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Global health spending hit record $9.8tr over COVID-19 in 2021 — Report

Global  health spending hit a record high of US$9.8 trillion in  2021 as a result of the COVID-19 pandemic which broke out in December 2019.

The recently released World Health Organisation, WHO, Global Health Expenditure report 2023, which disclosed this, revealed that the significant increase in health spending worldwide represented a 10.3 percent share of the world’s GDP.

The development marked the highest level of health spending ever recorded, highlighting the impact of the COVID-19 pandemic.

The WHO observed that the increase in health spending was largely driven by increased government spending, reflecting the prioritisation of public health during the pandemic.

According to the data, average government spending on health grew by 8.4 percent in 2021, compared to a 3.7 percent increase in total GDP.

But while the overall spending increased, the distribution of resources remained uneven, according to the WHO.

High-income countries accounted for over 70 percent of total health spending, while low-income countries spent less than 10 percent.

This difference underlines the need for further investment in low- and middle-income nations’ health systems.

According to the study, a large percentage of the additional investment was dedicated toward pandemic response.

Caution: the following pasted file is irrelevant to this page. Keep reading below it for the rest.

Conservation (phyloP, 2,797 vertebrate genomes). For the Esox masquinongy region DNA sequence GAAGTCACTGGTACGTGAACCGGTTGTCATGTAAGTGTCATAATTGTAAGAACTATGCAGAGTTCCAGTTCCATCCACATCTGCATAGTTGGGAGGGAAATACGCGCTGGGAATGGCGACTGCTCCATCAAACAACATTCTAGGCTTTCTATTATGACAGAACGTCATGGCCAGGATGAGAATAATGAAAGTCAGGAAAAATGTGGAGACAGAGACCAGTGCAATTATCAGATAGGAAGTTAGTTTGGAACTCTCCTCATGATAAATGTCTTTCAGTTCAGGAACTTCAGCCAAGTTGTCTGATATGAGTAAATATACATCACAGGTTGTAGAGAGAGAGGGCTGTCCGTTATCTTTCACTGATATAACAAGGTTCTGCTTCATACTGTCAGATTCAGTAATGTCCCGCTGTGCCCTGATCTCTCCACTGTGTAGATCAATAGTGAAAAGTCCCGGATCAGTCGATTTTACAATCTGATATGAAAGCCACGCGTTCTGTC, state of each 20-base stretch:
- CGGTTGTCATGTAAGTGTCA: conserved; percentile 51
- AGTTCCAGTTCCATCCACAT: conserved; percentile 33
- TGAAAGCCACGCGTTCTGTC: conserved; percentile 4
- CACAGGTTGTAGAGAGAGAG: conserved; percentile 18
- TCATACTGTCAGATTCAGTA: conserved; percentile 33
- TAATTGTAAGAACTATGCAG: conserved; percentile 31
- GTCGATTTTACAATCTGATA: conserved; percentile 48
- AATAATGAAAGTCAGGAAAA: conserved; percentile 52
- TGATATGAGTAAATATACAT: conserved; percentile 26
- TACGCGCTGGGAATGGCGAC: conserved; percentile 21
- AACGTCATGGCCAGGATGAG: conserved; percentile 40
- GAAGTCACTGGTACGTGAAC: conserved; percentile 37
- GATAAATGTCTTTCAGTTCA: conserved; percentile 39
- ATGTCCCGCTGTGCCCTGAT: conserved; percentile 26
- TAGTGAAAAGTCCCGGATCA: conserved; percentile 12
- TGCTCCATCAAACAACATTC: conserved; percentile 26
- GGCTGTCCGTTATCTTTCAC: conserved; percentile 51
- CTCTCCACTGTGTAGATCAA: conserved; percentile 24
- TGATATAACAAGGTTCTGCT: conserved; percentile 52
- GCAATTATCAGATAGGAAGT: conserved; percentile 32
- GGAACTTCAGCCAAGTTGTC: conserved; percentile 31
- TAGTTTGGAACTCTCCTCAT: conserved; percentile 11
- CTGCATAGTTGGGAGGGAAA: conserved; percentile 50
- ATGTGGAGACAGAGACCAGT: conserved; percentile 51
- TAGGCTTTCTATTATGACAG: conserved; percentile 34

Vaccinations, testing, treatment, and public health initiatives were all funded.

The paper also emphasises the difficulties in establishing universal health care, particularly in low-resource areas.

It advocates for increasing investment in primary care and the development of health-care systems to ensure that everyone has equitable access to vital health services.

Overall, the WHO study portrays a complicated global health scene. While overall health spending growth is promising, substantial discrepancies remain. Addressing these discrepancies and providing fair access to health care for everyone will continue to be priorities.

The WHO released the annual Global Health Expenditure Report on Monday, it provides comprehensive data on health spending trends across 194 countries and territories.

From the report, in 2021, total health spending in Africa reached US$127 billion, a 6.5 percent increase from 2020. However, Africa still has a significant funding gap to achieve universal health coverage, with the WHO estimating an additional US$32 billion per year needed.

Government funding remains the primary source of health spending, accounting for 54 percent of the total.

Out-of-pocket spending by individuals and households is a significant burden, accounting for 40 percent of total health spending in 2021.

External funding, such as donor assistance, accounts for a small but important share of health spending in Africa (6 percent).

Communicable diseases, such as HIV/AIDS, tuberculosis, and malaria, accounted for 31 percent) of total health spending; Non-communicable diseases, such as heart disease, cancer, and diabetes, accounted for 27 percent) of total health spending in 2021.

North Africa had the highest average health spending per capita (US$202), followed by Southern Africa (US$102), and Central Africa (US$38).

To achieve Universal Health Coverage, African countries need to increase government spending on health and find innovative ways to finance health services.

Opportunities to improve the efficiency and effectiveness of health spending in Africa include strengthening health systems, reducing waste and corruption, and investing in preventive measures. By addressing the challenges identified in the WHO’s Global Health Expenditure Report 2023, African countries can make significant progress towards improving their populations’ health.

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